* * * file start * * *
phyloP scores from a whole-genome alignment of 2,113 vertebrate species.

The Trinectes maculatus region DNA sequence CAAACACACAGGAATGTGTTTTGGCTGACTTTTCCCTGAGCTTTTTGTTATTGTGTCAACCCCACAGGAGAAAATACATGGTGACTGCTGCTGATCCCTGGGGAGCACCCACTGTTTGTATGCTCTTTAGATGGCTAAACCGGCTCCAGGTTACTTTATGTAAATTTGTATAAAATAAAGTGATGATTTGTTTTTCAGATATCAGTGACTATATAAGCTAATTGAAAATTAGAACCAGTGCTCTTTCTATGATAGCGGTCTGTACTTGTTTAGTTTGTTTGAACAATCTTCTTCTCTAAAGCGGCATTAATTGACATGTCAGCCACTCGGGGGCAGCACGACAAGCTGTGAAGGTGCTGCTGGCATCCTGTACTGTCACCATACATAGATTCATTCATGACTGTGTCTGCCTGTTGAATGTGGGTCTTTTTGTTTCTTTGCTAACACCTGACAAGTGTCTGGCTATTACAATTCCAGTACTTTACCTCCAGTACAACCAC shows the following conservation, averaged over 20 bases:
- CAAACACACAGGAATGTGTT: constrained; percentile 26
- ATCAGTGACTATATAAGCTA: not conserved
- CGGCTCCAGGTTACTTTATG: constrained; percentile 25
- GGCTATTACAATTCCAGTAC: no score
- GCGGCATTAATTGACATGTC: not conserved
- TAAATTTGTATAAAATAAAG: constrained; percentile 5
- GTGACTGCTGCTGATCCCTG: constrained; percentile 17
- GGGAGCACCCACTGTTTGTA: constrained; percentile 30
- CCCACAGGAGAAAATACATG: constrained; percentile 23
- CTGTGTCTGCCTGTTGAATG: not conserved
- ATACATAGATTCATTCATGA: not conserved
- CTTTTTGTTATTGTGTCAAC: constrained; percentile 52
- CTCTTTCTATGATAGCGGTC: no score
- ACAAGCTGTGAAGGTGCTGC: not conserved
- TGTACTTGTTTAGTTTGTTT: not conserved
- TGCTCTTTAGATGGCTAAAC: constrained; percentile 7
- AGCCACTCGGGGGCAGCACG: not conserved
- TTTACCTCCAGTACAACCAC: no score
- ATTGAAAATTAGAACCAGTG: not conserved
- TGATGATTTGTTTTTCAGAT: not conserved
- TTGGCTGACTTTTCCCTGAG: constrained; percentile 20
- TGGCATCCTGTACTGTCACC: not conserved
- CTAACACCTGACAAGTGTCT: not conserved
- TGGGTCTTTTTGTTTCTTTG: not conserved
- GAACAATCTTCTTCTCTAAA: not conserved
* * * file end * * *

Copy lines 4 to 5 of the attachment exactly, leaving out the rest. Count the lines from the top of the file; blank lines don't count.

- ATCAGTGACTATATAAGCTA: not conserved
- CGGCTCCAGGTTACTTTATG: constrained; percentile 25